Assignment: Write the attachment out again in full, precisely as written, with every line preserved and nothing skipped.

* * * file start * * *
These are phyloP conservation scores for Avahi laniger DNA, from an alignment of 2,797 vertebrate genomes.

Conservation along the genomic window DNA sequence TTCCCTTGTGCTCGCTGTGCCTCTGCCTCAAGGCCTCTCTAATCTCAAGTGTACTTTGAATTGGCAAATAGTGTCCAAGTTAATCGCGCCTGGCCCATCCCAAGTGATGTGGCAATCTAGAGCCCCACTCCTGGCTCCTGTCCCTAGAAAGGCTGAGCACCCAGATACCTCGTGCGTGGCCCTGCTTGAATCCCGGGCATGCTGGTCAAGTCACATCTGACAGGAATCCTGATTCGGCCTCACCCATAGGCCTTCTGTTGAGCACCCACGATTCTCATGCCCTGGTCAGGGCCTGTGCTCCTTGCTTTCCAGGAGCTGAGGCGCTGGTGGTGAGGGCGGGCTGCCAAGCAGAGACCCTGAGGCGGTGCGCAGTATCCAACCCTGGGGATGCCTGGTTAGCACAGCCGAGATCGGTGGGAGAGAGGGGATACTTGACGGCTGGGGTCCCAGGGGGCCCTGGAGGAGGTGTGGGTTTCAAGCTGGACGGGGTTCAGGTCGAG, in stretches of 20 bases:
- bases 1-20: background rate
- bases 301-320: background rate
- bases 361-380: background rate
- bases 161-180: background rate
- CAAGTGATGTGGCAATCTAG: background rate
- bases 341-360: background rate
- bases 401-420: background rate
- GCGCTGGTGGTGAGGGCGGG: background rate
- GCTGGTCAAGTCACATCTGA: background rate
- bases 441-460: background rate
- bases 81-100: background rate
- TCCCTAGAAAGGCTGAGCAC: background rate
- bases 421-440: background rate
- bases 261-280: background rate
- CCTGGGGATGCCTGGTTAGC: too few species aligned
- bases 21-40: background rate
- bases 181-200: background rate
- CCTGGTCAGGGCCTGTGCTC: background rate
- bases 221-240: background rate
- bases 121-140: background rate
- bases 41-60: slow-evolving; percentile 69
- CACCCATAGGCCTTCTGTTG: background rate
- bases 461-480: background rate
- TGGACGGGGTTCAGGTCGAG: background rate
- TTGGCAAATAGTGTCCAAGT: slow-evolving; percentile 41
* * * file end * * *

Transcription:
These are phyloP conservation scores for Avahi laniger DNA, from an alignment of 2,797 vertebrate genomes.

Conservation along the genomic window DNA sequence TTCCCTTGTGCTCGCTGTGCCTCTGCCTCAAGGCCTCTCTAATCTCAAGTGTACTTTGAATTGGCAAATAGTGTCCAAGTTAATCGCGCCTGGCCCATCCCAAGTGATGTGGCAATCTAGAGCCCCACTCCTGGCTCCTGTCCCTAGAAAGGCTGAGCACCCAGATACCTCGTGCGTGGCCCTGCTTGAATCCCGGGCATGCTGGTCAAGTCACATCTGACAGGAATCCTGATTCGGCCTCACCCATAGGCCTTCTGTTGAGCACCCACGATTCTCATGCCCTGGTCAGGGCCTGTGCTCCTTGCTTTCCAGGAGCTGAGGCGCTGGTGGTGAGGGCGGGCTGCCAAGCAGAGACCCTGAGGCGGTGCGCAGTATCCAACCCTGGGGATGCCTGGTTAGCACAGCCGAGATCGGTGGGAGAGAGGGGATACTTGACGGCTGGGGTCCCAGGGGGCCCTGGAGGAGGTGTGGGTTTCAAGCTGGACGGGGTTCAGGTCGAG, in stretches of 20 bases:
- bases 1-20: background rate
- bases 301-320: background rate
- bases 361-380: background rate
- bases 161-180: background rate
- CAAGTGATGTGGCAATCTAG: background rate
- bases 341-360: background rate
- bases 401-420: background rate
- GCGCTGGTGGTGAGGGCGGG: background rate
- GCTGGTCAAGTCACATCTGA: background rate
- bases 441-460: background rate
- bases 81-100: background rate
- TCCCTAGAAAGGCTGAGCAC: background rate
- bases 421-440: background rate
- bases 261-280: background rate
- CCTGGGGATGCCTGGTTAGC: too few species aligned
- bases 21-40: background rate
- bases 181-200: background rate
- CCTGGTCAGGGCCTGTGCTC: background rate
- bases 221-240: background rate
- bases 121-140: background rate
- bases 41-60: slow-evolving; percentile 69
- CACCCATAGGCCTTCTGTTG: background rate
- bases 461-480: background rate
- TGGACGGGGTTCAGGTCGAG: background rate
- TTGGCAAATAGTGTCCAAGT: slow-evolving; percentile 41